Bus 401 communicatively couples processor(s) 402 with the other memory, storage and communication blocks. Bus 401 can be a PCI/PCI-X or SCSI based system bus depending on the storage devices used.

Removable storage media 405 can be any kind of external hard-drives, floppy drives, IOMEGA® Zip Drives, Compact Disc-Read Only Memory (CD-ROM), Compact Disc-Re-Writable (CD-RW), Digital Video Dis-Read Only Memory (DVD-ROM).

The components described above are meant to exemplify some types of possibilities. In no way should the aforementioned examples limit the scope of the invention, as they are only exemplary embodiments.

Embodiments of the present invention relate to devices, systems, methods, media, and arrangements for monitoring and processing cardiac parameters and data, inter alia. While detailed descriptions of one or more embodiments of the invention have been given above, various alternatives, modifications, and equivalents will be apparent to those skilled in the art without varying from the spirit of the invention. Therefore, the above description should not be taken as limiting the scope of the invention, which is defined by the appended claims.


1. A device for monitoring a physiological parameter, the device being adapted to be adhered to the skin of a subject for the physiological parameter monitoring; the device comprising: the at least one conductive adhesive portion being disposed in conductive communicative contact with the conductive sensor and being adapted to be conductively adhered to the skin of the subject for conductive signal communication from the subject to the conductive sensor.

a substrate;
a conductive sensor connected to the substrate, and
a double-sided composite adhesive having: at least one conductive adhesive portion, and at least one non-conductive adhesive portion;
the double-sided composite adhesive being attached to the substrate and the conductive sensor;

2. A device according to claim 1 wherein conductive adhesive portion of the composite adhesive is connected to respective sensor and adapted to be substantially securely connected to the skin to maintain the respective sensor substantially fixed relative to the skin and thereby one or both reduce or eliminate possible sensor movement relative to the skin.

3. A device according to claim 2 wherein the connection of the conductive adhesive portion to the respective sensor and to the skin removes movement of the sensor relative to the skin which removes noise which provides a clean signal.

4. A device according to claim 1 wherein the physiological parameter includes one or more signals for one or more or all of electrocardiography, photoplethysmography, pulse oximetry or subject acceleration.

5. A device according to claim 4 wherein the conductive sensor is an electrode for electrocardiography.

6. A device according to claim 5 wherein the electrode is a proxy driven-right-leg electrode.

7. A device according to claim 1 comprising

a plurality of conductive sensors connected to the substrate,
the composite adhesive having a plurality of conductive adhesive portions,
the plurality of conductive adhesive portions being disposed in conductive communicative contact with respective ones of the plurality of conductive sensors, and being adapted to be conductively adhered to the skin of the subject for conductive signal communication from the subject to the conductive sensor.

8. A device according to claim 7 wherein the plurality of conductive sensors include at least one, two or three electrodes for electrocardiography.

9. A device according to claim 8 wherein one of the electrodes is a proxy driven-right-leg electrode.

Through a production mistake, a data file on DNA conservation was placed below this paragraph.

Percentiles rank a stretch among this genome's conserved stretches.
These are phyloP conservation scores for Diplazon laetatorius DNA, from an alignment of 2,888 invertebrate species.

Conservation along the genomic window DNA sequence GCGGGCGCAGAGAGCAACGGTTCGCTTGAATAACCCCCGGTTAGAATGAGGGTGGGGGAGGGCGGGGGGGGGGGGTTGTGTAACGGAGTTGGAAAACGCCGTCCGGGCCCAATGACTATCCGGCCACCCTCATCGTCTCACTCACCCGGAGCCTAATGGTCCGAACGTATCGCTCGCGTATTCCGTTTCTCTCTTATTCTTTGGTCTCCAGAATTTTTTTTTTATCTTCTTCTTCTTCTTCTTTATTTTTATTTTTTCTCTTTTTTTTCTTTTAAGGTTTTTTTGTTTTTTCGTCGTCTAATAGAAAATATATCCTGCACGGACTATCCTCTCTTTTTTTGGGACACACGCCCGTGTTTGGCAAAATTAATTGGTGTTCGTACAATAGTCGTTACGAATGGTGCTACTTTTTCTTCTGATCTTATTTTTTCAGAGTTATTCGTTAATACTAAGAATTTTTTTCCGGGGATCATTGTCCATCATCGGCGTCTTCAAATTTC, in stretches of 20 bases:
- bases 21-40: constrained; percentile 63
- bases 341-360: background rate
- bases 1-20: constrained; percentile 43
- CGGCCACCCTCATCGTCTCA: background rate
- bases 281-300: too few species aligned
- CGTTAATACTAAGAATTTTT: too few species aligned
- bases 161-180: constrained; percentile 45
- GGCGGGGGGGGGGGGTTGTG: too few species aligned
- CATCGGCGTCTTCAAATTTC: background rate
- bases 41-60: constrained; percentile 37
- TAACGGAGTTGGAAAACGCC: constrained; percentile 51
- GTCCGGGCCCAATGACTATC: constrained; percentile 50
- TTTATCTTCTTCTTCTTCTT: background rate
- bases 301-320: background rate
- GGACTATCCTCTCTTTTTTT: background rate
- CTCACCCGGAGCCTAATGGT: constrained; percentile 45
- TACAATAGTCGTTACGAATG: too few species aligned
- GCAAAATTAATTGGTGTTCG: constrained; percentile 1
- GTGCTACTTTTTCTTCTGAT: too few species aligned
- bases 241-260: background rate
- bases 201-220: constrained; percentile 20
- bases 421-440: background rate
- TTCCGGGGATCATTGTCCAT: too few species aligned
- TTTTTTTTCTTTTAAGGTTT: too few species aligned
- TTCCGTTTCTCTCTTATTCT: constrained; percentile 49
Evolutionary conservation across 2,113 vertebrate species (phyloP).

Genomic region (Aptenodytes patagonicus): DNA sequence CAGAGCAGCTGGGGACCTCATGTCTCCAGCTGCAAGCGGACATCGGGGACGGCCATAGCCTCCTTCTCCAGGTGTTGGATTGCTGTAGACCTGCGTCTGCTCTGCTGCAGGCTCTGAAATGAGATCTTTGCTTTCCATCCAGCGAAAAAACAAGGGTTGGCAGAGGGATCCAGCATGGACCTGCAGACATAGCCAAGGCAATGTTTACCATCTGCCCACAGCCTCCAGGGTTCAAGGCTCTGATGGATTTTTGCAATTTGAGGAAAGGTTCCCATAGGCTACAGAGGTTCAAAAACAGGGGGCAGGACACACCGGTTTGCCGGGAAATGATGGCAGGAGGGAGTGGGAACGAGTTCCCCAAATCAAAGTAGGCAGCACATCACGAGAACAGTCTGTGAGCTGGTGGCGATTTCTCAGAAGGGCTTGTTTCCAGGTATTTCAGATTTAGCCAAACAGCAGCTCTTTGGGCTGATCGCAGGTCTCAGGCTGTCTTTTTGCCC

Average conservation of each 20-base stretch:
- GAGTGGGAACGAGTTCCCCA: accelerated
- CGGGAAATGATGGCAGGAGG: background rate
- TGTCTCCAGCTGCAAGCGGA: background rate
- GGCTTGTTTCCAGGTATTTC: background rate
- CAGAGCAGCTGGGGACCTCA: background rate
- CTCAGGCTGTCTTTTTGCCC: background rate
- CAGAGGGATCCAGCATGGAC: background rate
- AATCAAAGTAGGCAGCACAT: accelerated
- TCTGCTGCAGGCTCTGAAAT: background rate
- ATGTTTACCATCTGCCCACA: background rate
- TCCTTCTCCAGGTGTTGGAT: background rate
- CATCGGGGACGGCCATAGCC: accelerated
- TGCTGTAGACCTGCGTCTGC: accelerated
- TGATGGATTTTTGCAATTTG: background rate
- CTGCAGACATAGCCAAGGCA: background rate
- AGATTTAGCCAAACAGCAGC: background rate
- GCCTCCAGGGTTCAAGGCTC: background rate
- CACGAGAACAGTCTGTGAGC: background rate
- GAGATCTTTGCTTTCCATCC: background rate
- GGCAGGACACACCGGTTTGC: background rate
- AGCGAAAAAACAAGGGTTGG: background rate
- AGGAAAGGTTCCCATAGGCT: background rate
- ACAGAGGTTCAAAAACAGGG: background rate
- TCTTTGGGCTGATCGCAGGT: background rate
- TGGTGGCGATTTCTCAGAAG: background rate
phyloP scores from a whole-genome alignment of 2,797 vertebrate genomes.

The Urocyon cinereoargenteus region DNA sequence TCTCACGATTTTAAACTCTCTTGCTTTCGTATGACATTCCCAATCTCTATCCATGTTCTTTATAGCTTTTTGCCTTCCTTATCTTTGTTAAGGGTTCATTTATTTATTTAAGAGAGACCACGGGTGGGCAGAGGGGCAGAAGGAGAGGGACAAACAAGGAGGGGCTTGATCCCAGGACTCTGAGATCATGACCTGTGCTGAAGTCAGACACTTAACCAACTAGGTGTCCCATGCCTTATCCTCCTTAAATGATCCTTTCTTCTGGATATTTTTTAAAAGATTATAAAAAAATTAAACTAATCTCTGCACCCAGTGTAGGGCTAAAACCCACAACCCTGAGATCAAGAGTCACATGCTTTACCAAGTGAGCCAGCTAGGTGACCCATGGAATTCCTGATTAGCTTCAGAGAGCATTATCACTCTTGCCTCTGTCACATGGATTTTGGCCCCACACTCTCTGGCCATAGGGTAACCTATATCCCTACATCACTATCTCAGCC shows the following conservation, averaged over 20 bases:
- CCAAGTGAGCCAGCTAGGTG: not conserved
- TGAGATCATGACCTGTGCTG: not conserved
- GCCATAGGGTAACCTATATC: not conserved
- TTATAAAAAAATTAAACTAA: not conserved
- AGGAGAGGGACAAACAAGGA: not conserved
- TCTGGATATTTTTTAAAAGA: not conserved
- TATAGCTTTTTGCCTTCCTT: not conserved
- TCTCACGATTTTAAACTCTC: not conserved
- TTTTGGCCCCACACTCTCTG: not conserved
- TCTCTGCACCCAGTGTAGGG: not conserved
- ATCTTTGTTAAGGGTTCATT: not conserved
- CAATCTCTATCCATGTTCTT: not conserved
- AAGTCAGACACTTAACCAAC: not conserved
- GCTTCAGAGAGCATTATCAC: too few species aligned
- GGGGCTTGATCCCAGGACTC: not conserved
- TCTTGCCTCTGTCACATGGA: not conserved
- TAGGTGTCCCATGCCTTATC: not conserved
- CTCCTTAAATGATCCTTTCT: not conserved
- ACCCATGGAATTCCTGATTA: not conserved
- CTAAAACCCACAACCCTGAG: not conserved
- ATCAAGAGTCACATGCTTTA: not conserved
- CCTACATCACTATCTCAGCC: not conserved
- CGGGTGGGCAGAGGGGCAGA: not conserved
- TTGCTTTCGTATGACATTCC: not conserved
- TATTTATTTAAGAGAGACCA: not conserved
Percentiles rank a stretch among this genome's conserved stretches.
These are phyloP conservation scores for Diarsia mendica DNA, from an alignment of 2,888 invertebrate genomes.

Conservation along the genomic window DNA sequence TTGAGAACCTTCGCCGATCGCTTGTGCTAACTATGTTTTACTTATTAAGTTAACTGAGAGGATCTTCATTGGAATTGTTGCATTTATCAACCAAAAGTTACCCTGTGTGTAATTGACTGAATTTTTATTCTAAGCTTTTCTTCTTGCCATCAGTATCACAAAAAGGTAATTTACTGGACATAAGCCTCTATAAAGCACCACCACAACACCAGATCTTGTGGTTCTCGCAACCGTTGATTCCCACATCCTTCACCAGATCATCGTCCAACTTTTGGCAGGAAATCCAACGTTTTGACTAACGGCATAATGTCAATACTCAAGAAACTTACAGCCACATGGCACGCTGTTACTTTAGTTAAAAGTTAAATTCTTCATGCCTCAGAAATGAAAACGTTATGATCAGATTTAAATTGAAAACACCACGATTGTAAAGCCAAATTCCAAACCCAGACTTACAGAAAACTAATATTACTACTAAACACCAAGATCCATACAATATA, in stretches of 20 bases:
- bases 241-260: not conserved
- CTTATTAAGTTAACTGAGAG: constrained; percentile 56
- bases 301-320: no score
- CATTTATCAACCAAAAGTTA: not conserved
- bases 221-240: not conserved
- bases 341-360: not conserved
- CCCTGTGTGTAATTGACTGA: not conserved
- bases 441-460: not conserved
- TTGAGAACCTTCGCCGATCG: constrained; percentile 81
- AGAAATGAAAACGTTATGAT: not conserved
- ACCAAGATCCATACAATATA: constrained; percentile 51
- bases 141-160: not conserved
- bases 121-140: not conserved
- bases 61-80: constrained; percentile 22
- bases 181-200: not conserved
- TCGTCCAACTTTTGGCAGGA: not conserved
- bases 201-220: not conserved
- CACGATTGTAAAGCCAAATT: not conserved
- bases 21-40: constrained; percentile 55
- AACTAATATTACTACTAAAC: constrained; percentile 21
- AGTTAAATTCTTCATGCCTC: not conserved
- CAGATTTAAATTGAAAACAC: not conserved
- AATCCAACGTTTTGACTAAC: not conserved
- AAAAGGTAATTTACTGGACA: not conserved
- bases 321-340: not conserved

10. A device according to claim 1 which is adapted to provide one or both of collected data or analysis to a receiving system component.

11. A device according to claim 10 wherein the one or both of collected data and analysis are transmitted by one or both of wireless or wired connections.

12. A system including a device according to claim 10 wherein the receiving system component is a computing device.

13. A system for collecting and analyzing physiological data corresponding to physiological signals of a subject; the system comprising:

a wearable device for collecting physiological data from a subject and one or both of transmitting and analyzing the physiological data; and,
a receiving system component for receiving physiological data transmitted by the device.

14. A system according to claim 13 wherein the wearable device comprises on-board memory for storing collected data.

15. A system according to claim 13 wherein the receiving system component is a computing device adapted to analyze data received from the wearable device.

16. A system according to claim 13 wherein the wearable device has at least one electrode and a composite adhesive, the composite adhesive having at least one conductive adhesive portion in communication with the at least one electrode.

17. A system according to claim 13 wherein the wearable device has at least one electrode and circuitry for the at least one electrode to function as a proxy driven-right-leg electrode.

18. A method for reducing noise in cardiac monitoring using a wearable monitoring device having at least one electrode for cardiac monitoring; the method comprising:

applying the wearable monitoring device to a subject; including one or both of: using a composite adhesive having at least one conductive portion; or, using circuitry adaptations for the at least one electrode to act as a proxy driven-right-leg electrode;
collecting data representative of physiological signals;
analyzing the data.

19. A method according to claim 18 further comprising:

transmitting the data from the wearable device.

20. A method according to claim 18 further comprising;

transmitting the data from the wearable device; and,
storing the data prior to one or both of transmitting or analyzing the data.

21-29. (canceled)

Patent History

Publication number: 20140100432
Type: Application
Filed: Mar 15, 2013
Publication Date: Apr 10, 2014
Inventors: George Stefan Golda (El Granada, CA), Daniel Van Zandt Moyer (Menlo Park, CA), Mark P. Marriott (Palo Alto, CA), Sam Eletr (Paris), Bruce O'Neil (San Francisco, CA)
Application Number: 13/837,748